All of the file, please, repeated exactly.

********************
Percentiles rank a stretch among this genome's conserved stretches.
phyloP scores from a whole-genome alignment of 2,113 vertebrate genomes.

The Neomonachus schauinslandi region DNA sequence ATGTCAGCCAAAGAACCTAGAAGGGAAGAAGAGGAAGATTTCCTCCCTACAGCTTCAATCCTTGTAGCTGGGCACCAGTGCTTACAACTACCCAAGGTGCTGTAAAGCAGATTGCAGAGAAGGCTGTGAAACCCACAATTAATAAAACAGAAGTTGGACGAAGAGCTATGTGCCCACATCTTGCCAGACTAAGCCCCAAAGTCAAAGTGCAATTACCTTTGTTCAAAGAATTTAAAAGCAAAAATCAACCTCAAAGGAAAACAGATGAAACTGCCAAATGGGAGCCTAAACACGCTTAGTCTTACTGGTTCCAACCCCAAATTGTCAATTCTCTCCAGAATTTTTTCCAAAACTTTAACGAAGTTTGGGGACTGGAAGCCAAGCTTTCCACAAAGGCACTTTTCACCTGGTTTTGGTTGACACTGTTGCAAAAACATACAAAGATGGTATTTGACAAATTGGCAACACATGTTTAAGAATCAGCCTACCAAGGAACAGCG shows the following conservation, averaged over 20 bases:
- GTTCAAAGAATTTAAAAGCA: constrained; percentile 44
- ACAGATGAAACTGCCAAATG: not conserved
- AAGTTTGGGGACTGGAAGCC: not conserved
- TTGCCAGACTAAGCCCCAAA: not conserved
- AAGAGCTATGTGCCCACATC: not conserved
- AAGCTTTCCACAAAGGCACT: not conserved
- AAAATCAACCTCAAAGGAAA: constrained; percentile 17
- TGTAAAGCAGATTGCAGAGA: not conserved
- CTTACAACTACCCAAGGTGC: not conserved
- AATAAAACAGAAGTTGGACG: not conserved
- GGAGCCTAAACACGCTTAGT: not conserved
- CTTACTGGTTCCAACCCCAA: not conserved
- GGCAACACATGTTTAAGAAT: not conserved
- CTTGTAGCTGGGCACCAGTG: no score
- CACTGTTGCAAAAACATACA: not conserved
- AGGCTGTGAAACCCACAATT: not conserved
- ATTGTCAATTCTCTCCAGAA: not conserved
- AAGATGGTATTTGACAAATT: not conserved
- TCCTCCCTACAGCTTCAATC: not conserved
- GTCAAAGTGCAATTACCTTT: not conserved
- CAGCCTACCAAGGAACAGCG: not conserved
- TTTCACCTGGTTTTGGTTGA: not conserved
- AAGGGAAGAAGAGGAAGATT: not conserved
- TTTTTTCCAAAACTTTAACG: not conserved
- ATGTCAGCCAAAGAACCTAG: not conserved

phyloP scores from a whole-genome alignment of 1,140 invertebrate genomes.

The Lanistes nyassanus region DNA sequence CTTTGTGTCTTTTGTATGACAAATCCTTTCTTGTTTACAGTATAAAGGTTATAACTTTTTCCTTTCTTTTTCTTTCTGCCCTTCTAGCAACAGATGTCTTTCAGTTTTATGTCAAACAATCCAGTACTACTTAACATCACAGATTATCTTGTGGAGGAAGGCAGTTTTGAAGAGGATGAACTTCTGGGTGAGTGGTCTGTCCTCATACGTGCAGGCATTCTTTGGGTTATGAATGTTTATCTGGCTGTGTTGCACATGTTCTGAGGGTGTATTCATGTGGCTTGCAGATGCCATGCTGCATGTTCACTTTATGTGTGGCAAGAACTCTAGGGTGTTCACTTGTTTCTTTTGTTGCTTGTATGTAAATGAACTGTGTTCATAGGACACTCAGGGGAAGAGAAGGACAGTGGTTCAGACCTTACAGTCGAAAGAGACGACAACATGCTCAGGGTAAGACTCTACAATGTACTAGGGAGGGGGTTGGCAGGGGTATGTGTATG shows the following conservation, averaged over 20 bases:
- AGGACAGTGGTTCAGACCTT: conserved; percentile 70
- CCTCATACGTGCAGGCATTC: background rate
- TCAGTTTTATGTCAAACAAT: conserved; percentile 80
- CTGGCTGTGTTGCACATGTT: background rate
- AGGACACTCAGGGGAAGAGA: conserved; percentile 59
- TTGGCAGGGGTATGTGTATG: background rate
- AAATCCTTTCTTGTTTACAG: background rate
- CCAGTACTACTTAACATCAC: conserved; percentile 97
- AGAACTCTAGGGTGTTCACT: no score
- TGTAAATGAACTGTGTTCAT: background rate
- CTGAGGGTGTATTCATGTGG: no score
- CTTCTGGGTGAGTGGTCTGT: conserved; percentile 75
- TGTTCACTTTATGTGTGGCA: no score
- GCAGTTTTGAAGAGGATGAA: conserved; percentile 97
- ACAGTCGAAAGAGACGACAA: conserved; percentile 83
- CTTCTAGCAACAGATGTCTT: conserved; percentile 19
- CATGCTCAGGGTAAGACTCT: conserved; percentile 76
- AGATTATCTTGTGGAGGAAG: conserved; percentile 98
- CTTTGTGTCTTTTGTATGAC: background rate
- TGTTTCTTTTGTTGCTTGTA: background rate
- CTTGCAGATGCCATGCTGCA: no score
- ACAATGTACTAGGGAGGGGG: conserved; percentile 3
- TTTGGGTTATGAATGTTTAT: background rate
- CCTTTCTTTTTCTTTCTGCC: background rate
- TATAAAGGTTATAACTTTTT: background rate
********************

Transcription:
Percentiles rank a stretch among this genome's conserved stretches.
phyloP scores from a whole-genome alignment of 2,113 vertebrate genomes.

The Neomonachus schauinslandi region DNA sequence ATGTCAGCCAAAGAACCTAGAAGGGAAGAAGAGGAAGATTTCCTCCCTACAGCTTCAATCCTTGTAGCTGGGCACCAGTGCTTACAACTACCCAAGGTGCTGTAAAGCAGATTGCAGAGAAGGCTGTGAAACCCACAATTAATAAAACAGAAGTTGGACGAAGAGCTATGTGCCCACATCTTGCCAGACTAAGCCCCAAAGTCAAAGTGCAATTACCTTTGTTCAAAGAATTTAAAAGCAAAAATCAACCTCAAAGGAAAACAGATGAAACTGCCAAATGGGAGCCTAAACACGCTTAGTCTTACTGGTTCCAACCCCAAATTGTCAATTCTCTCCAGAATTTTTTCCAAAACTTTAACGAAGTTTGGGGACTGGAAGCCAAGCTTTCCACAAAGGCACTTTTCACCTGGTTTTGGTTGACACTGTTGCAAAAACATACAAAGATGGTATTTGACAAATTGGCAACACATGTTTAAGAATCAGCCTACCAAGGAACAGCG shows the following conservation, averaged over 20 bases:
- GTTCAAAGAATTTAAAAGCA: constrained; percentile 44
- ACAGATGAAACTGCCAAATG: not conserved
- AAGTTTGGGGACTGGAAGCC: not conserved
- TTGCCAGACTAAGCCCCAAA: not conserved
- AAGAGCTATGTGCCCACATC: not conserved
- AAGCTTTCCACAAAGGCACT: not conserved
- AAAATCAACCTCAAAGGAAA: constrained; percentile 17
- TGTAAAGCAGATTGCAGAGA: not conserved
- CTTACAACTACCCAAGGTGC: not conserved
- AATAAAACAGAAGTTGGACG: not conserved
- GGAGCCTAAACACGCTTAGT: not conserved
- CTTACTGGTTCCAACCCCAA: not conserved
- GGCAACACATGTTTAAGAAT: not conserved
- CTTGTAGCTGGGCACCAGTG: no score
- CACTGTTGCAAAAACATACA: not conserved
- AGGCTGTGAAACCCACAATT: not conserved
- ATTGTCAATTCTCTCCAGAA: not conserved
- AAGATGGTATTTGACAAATT: not conserved
- TCCTCCCTACAGCTTCAATC: not conserved
- GTCAAAGTGCAATTACCTTT: not conserved
- CAGCCTACCAAGGAACAGCG: not conserved
- TTTCACCTGGTTTTGGTTGA: not conserved
- AAGGGAAGAAGAGGAAGATT: not conserved
- TTTTTTCCAAAACTTTAACG: not conserved
- ATGTCAGCCAAAGAACCTAG: not conserved

phyloP scores from a whole-genome alignment of 1,140 invertebrate genomes.

The Lanistes nyassanus region DNA sequence CTTTGTGTCTTTTGTATGACAAATCCTTTCTTGTTTACAGTATAAAGGTTATAACTTTTTCCTTTCTTTTTCTTTCTGCCCTTCTAGCAACAGATGTCTTTCAGTTTTATGTCAAACAATCCAGTACTACTTAACATCACAGATTATCTTGTGGAGGAAGGCAGTTTTGAAGAGGATGAACTTCTGGGTGAGTGGTCTGTCCTCATACGTGCAGGCATTCTTTGGGTTATGAATGTTTATCTGGCTGTGTTGCACATGTTCTGAGGGTGTATTCATGTGGCTTGCAGATGCCATGCTGCATGTTCACTTTATGTGTGGCAAGAACTCTAGGGTGTTCACTTGTTTCTTTTGTTGCTTGTATGTAAATGAACTGTGTTCATAGGACACTCAGGGGAAGAGAAGGACAGTGGTTCAGACCTTACAGTCGAAAGAGACGACAACATGCTCAGGGTAAGACTCTACAATGTACTAGGGAGGGGGTTGGCAGGGGTATGTGTATG shows the following conservation, averaged over 20 bases:
- AGGACAGTGGTTCAGACCTT: conserved; percentile 70
- CCTCATACGTGCAGGCATTC: background rate
- TCAGTTTTATGTCAAACAAT: conserved; percentile 80
- CTGGCTGTGTTGCACATGTT: background rate
- AGGACACTCAGGGGAAGAGA: conserved; percentile 59
- TTGGCAGGGGTATGTGTATG: background rate
- AAATCCTTTCTTGTTTACAG: background rate
- CCAGTACTACTTAACATCAC: conserved; percentile 97
- AGAACTCTAGGGTGTTCACT: no score
- TGTAAATGAACTGTGTTCAT: background rate
- CTGAGGGTGTATTCATGTGG: no score
- CTTCTGGGTGAGTGGTCTGT: conserved; percentile 75
- TGTTCACTTTATGTGTGGCA: no score
- GCAGTTTTGAAGAGGATGAA: conserved; percentile 97
- ACAGTCGAAAGAGACGACAA: conserved; percentile 83
- CTTCTAGCAACAGATGTCTT: conserved; percentile 19
- CATGCTCAGGGTAAGACTCT: conserved; percentile 76
- AGATTATCTTGTGGAGGAAG: conserved; percentile 98
- CTTTGTGTCTTTTGTATGAC: background rate
- TGTTTCTTTTGTTGCTTGTA: background rate
- CTTGCAGATGCCATGCTGCA: no score
- ACAATGTACTAGGGAGGGGG: conserved; percentile 3
- TTTGGGTTATGAATGTTTAT: background rate
- CCTTTCTTTTTCTTTCTGCC: background rate
- TATAAAGGTTATAACTTTTT: background rate